Let’s start with a trick question: Do you know what “drones” are?
Me neither. Or, more accurately, I didn’t know until March 20th, when I attended the “Three Women Who Stand for Peace: International Civil Rights in the Age of Drones” panel on campus. Now not only I know about drones, but I know a whole bunch of other things I had no clue about before.
Like for example that a lot of what the government tells you about development in countries like Iraq or Afghanistan is bullshit.
Okay, I might have suspected that one already! But now, thanks to Medea Benjamin, Ann Wright, and Kathy Kelly I have more evidence.
Medea, Ann, and Kathy are three women who have made their business to fight for the world peace and to inform the public about what is really going on behind the scenes. They should know – they travel all around the world and talk to people, which means that they often see things happening very differently than what we later see in the media.
Let’s look at their credentials:
Retired Army Col. Ann Wright spent 29 years in the Army and 16 years serving as a U.S. diplomat, before she quit in 2003 in protest to the war with Iraq. Ever since, she has been working relentlessly in increasing awareness about drones, their impact on civilians in countries like Afghanistan and Pakistan and the danger they present for American public.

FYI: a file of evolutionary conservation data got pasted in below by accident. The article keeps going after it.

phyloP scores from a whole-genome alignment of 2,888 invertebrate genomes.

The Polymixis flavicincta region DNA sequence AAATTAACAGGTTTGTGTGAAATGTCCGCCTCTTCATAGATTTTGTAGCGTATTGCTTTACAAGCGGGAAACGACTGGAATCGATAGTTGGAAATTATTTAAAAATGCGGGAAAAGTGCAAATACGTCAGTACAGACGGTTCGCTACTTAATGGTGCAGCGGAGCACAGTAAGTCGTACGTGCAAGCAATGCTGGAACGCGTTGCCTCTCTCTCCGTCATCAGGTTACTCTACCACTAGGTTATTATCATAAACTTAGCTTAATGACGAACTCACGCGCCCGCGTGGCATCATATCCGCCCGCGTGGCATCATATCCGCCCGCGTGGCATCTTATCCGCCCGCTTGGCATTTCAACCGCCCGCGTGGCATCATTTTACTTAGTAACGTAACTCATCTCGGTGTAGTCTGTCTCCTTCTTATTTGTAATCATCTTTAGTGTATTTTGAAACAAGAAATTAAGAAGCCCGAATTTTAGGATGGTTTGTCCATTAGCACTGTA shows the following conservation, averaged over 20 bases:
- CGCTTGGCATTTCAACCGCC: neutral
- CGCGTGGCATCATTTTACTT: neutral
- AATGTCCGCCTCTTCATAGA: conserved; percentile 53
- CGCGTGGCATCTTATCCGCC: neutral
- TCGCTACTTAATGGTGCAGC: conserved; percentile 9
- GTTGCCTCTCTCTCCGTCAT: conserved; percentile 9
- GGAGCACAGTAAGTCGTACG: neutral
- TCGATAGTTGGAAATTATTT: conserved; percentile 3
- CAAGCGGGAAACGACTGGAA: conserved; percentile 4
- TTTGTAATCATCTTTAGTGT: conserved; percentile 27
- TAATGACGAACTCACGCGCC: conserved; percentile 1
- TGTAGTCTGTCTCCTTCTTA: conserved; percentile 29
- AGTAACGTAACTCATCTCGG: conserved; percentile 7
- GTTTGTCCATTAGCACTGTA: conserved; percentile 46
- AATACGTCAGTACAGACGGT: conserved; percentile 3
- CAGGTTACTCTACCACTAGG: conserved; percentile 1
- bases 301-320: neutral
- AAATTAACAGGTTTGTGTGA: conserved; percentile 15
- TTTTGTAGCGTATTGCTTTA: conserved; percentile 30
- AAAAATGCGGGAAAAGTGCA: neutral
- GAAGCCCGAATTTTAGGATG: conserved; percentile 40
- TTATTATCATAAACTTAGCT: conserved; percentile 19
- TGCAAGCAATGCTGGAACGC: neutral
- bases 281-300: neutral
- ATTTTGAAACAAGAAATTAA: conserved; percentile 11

You are probably wondering by now what the hell drones are and why I keep bringing them up. This is what a pamphlet from Voices for Creative Non-Violence says:
Drones, also known as Unmanned Aerial Vehicles (UAVs) are unmanned aircraft initially designed to collect various forms of data through surveillance. In recent years, they have been equipped with weapons designed to strike a target at a moment’s notice.
What it means, according to Col. Ann Wright, is that in countries like, say, Iraq, Yemen, Somalia, and Libya, if you are a male between 18 – 30, all what it takes is a suspicion that you might be involved in terrorist activities and you are taken down without the opportunity to surrender and/ or being tried in the court. Ann, who spoke with dozens of families of drone victims over the years, thinks that this is very much not okay, especially coming from the country that is supposed to PROTECT human rights around the world, which so many Americans like to believe is what we are doing.
Due to the number of conflicting reports, it is difficult to reach a comprehensive estimate of deaths from drone attacks. One estimate claims that since the beginning of the drone war in Pakistan in 2006, there have been approximately 50 civilian casualties for every one militant casualty (Bergen, P. Revenge of the Drones. New America. 19 Oct 2009). Another source shows up to 2,100 civilians have been killed over the course of 283 drone strikes in Pakistan since 2004. (Pakistan Bodycount).
Oh. And one of the drone thingies can cost anywhere from $2 million to $15 million. No wonder that there is not enough money for healthcare, isn’t it?!
Another issue with drones, and that should be a concern for all of us, including the individuals who don’t give a shit about what’s happening in exotic countries that are not America, is that the government has been using drones to infiltrate citizens’ e-mails, phones, and other forms of (private) communication under the Patriot Act. If you think that you are an American citizen and as such have a right of privacy, you are sadly mistaken.